Peter Tanuseputro

Peter Tanuseputro, MHSc, MD, CCFP, FRCPC

Peter Tanuseputro completed training as a Public Health and Preventive Medicine physician, and as a Family Physician at the University of Toronto.  Peter is currently an Investigator at the Bruyere Research Institute, the Institute for Clinical Evaluative Sciences, and the Ottawa Hospital Research Institute, under the supervision of Dr. Doug Manuel. He also practices Family Medicine in the community.  His research experience includes the development and application of tools to measure the health of populations and the burden of behavioural risk factors.  His current research includes using linked health administrative databases to develop population perspectives on health care use and cost associated with aging and end of life in Ontario.

Project description:
Health care utilization increases significantly at the end of life. Few studies have examined factors such as age and functional decline on health care utilization and cost at the end of life, in the Canadian context; none have examined a broad range of health system factors and compared their relative effects. There is a great need to better understand how to best meet the needs of individuals at the end of life. Implementing these in practice also requires targeting using predictive models that can provide for example probabilities of health care need and use within varying time periods. Such a product would not only allow better estimation of future health care costs, but presents opportunities to optimize health care use and cost associated with aging and end-of-life.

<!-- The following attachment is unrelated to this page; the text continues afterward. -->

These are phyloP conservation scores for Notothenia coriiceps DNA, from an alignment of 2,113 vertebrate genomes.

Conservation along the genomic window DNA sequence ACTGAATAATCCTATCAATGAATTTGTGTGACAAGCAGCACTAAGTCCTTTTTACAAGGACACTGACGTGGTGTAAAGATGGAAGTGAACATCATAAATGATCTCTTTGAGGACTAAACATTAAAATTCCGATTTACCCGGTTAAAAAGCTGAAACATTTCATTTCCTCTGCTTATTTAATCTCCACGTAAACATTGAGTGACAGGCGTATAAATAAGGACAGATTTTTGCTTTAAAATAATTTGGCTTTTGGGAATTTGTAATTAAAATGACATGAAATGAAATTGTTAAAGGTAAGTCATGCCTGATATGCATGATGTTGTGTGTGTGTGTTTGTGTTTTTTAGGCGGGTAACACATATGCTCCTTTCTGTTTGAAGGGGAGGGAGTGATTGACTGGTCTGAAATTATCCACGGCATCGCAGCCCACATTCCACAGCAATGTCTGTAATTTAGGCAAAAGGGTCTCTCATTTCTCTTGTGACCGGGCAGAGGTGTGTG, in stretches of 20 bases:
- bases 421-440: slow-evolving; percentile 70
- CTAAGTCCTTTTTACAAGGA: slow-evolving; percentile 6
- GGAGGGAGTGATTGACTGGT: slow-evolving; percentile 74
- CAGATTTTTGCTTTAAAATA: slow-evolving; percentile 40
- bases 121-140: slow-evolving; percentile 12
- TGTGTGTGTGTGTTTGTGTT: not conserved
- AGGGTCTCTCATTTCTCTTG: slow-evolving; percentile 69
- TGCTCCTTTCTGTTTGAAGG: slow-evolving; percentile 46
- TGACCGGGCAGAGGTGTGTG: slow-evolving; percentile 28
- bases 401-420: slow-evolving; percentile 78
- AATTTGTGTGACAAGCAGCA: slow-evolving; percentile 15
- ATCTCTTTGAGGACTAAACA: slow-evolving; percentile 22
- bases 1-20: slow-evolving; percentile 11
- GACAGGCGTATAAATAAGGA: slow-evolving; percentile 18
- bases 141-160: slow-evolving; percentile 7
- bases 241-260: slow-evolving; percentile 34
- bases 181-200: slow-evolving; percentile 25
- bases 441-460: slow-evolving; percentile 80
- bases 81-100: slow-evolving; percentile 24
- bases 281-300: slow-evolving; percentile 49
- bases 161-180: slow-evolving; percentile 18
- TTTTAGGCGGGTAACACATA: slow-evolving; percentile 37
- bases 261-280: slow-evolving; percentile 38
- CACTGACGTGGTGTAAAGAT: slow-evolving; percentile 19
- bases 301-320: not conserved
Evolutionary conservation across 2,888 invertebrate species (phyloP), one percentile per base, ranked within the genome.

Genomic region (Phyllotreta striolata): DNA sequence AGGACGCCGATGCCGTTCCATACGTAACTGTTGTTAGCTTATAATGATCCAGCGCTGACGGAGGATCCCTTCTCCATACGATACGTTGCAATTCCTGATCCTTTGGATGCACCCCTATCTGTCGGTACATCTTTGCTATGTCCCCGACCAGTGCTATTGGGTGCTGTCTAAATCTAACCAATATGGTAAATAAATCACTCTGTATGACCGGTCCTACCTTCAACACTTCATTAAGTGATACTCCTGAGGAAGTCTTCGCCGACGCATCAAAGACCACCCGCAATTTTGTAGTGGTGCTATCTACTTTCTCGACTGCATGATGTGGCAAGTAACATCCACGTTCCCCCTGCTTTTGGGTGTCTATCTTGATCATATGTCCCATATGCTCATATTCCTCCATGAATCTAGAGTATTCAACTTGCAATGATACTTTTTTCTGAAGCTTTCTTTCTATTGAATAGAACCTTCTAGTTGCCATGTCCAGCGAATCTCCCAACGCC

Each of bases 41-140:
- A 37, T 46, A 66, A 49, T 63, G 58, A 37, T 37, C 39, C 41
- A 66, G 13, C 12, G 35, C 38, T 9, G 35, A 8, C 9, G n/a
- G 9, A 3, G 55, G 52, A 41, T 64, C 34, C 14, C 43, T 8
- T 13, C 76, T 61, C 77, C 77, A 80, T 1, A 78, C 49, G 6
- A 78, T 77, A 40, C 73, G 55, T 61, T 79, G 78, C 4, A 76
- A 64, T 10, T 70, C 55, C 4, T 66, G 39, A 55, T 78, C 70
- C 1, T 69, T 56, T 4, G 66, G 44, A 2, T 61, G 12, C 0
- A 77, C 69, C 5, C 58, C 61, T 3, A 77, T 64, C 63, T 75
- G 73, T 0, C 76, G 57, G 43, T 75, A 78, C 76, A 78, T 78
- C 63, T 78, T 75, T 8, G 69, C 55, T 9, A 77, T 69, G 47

The central hypothesis of this project is that population level health care utilization and direct health care costs at the end of life can be accurately described and predicted using routinely collected data, and that doing so will identify opportunities to optimize care and increase value for money for the health care system.
There are four main objectives of this project:
  1. To describe health care utilization and costs associated with end-of-life in Ontario using health administrative databases.
  2. To determine what factors are associated with utilization and cost at the end-of-life, including: demographic factors (e.g. age, sex), disease factors (e.g. presence of chronic diseases at time of death), disability factors (e.g. activities of daily living), health services factors (e.g. provision of palliative care, who is providing care, place of care), socioeconomic factors (e.g. income), and community factors (e.g. urbanicity).
  3. To generate algorithms to predict health care utilization and cost at the end-of-life. These algorithms will be based on multivariable modeling that includes factors found to be significant in objective 2, and will predict health care use and cost at the individual and health system level.
  4. To develop population level performance indicators in each health care sector that report on the quality and cost-effectiveness of care at the end of life. These indicators will be created and applied to different planning regions across Ontario to measure performance.

Current Projects:

Evidenc Briefs: